The Washington Post
Mr. Biden overreached. Here, the court should let him.
The student loan case before the Supreme Court risks violating judicial principles.
THE SUPREME COURT heard arguments Tuesday on a challenge to President Biden’s massive higher-education student loan forgiveness plan, which could impact the lives of at least 26 million Americans. The policy is expensive and ill-targeted, and made worse by the fact that Mr. Biden failed to get congressional approval for the $400 billion initiative.
But while we have criticized the Biden plan as a regressive and expensive mistake, we also believe it would be an overreach for the justices to strike it down. There are limits that restrict when and how the court can exercise its authority — and this is one of the instances in which it should recognize those limits.
Mr. Biden’s plan would offer $10,000 in loan forgiveness to borrowers making up to $125,000 a year, many of whom can afford to pay back the money they borrowed to obtain degrees that boost their earning power over a lifetime. Those who received Pell Grants, which the federal government offers low-income college students, would see a $20,000 break.
The president committed the federal government to such generosity by the stroke of a pen, invoking the 2003 Heroes Act, in which Congress stipulated that the executive branch could “waive or modify” certain student loan provisions during an emergency to ensure borrowers are not made worse off. President Donald Trump had previously used this provision to pause student debt repayments, citing the covid-19 public health emergency.
But Mr. Biden’s student debt forgiveness scheme is far more expansive — and a questionable reading of the two-decade-old law. When lawmakers passed it in the wake of the Sept. 11, 2001, terrorist attacks, it is unlikely they were envisioning a future president issuing audacious, across-the-board student loan relief, as opposed to, say, pausing loan payments while soldiers are deployed in a foreign war or helping hurricane survivors rebuild. The straightforward reading of the law’s purpose is that it permits aid targeted at those who would struggle to repay their loans as a direct result of a serious emergency.
But the administration’s opponents, which include several states and two individuals, “lack standing” — that is, a direct, concrete stake in the outcome — to challenge the law. Some of Tuesday’s arguments revolved around MOHELA, a loan-servicing corporation created by the state of Missouri. Missouri sued on behalf of the loan-servicer, arguing that it was effectively a state entity. In fact, the state created MOHELA to be a financially independent operation, meaning any losses it incurred under the Biden plan would not impact the state. (MOHELA itself might have had a right to sue, but it declined to do so.) The other challengers’ arguments for their standing are even weaker.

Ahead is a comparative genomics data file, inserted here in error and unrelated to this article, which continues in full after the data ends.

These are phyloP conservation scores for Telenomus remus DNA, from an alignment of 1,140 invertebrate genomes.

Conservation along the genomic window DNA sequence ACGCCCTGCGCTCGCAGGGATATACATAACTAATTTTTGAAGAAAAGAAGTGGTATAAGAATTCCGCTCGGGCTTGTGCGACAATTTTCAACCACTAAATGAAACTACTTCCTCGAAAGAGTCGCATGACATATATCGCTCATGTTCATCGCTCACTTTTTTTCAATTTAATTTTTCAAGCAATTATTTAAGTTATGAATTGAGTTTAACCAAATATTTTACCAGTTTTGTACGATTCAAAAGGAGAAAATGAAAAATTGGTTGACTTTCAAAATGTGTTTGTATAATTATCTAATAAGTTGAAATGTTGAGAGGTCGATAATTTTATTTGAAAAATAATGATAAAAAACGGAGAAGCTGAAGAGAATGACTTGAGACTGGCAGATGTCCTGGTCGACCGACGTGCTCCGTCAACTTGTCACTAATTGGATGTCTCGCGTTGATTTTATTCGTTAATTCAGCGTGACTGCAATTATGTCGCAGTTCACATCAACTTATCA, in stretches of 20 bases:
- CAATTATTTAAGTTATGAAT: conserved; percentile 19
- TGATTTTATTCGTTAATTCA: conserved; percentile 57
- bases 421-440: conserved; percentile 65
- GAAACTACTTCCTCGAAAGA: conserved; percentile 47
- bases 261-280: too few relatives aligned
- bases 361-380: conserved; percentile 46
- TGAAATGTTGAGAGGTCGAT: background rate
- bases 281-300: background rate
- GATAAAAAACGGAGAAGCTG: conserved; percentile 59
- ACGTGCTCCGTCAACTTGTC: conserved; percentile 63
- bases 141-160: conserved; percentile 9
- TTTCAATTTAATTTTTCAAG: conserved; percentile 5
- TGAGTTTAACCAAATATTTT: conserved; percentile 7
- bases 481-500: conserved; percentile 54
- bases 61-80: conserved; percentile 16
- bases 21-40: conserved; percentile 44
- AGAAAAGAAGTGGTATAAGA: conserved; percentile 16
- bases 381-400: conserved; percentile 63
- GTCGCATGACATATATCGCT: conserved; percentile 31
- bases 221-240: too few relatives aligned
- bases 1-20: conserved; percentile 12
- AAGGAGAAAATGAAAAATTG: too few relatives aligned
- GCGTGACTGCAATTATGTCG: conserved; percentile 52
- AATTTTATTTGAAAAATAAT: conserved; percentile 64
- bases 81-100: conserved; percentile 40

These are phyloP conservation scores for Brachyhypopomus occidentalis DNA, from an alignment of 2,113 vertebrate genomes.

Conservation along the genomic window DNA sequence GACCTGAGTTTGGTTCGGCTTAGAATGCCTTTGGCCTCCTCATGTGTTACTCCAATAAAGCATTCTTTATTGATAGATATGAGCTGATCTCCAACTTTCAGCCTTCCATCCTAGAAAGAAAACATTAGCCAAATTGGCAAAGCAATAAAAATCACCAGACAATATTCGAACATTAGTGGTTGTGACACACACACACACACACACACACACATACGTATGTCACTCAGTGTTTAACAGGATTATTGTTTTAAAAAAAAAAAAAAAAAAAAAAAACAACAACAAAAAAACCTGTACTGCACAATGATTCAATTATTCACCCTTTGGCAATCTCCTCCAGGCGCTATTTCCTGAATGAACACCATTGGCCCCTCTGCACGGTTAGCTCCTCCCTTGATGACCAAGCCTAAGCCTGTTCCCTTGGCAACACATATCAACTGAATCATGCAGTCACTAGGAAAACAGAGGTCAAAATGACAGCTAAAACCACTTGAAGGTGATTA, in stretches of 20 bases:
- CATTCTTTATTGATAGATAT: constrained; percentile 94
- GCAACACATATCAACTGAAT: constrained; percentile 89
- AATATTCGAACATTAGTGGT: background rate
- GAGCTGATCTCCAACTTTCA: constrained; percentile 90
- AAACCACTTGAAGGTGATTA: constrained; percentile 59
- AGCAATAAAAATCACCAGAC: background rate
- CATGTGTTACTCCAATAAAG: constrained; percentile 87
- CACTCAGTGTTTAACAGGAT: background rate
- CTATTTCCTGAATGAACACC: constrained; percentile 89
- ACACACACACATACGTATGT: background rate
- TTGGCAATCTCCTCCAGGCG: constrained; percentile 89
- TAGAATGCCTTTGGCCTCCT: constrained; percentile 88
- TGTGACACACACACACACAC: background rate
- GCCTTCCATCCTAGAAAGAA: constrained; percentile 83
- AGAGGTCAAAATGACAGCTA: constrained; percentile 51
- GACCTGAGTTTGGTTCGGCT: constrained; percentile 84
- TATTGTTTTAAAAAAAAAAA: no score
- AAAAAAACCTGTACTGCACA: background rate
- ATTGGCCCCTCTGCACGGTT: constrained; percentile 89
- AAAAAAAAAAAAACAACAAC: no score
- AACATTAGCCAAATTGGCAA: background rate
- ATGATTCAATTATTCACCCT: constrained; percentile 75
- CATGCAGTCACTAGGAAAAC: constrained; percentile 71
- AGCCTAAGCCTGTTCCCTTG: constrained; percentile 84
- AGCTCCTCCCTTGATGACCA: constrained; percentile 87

Standing is no mere procedural formality. It is a core judicial principle that courts may only consider cases in which a party is harmed and objects to it. “The judiciary doesn’t sit as a roving commission to rule on the legality of either Congress’s enactments or the executive’s implementation of those enactments,” U.S. solicitor general Elizabeth B. Prelogar pointed out. This means that some things — even egregious ones — that presidents or Congresses do are not challenged in court for some time, or ever.
The countervailing danger is that an unconstrained court would invite waves of lawsuits from people seeking favorable rulings on disputes in which they have no stake, save for their ideological preferences, gumming up the courts and government and making the court resemble a body of nine unelected legislators.
Dismissing this case for lack of standing “would allow the political branches to hash this out without interference from a torrent of lawsuits brought by states and entities and individuals who don’t have a real personal stake in the outcome,” noted Justice Ketanji Brown Jackson. In this dispute, the proper answer is for Congress to revisit the Heroes Act, clarifying it does not permit presidents to offer such poorly targeted loan forgiveness. While they are at it, federal lawmakers should review the long list of emergency powers they have given the executive branch over the decades, curbing or eliminating those that are unclear or unneeded.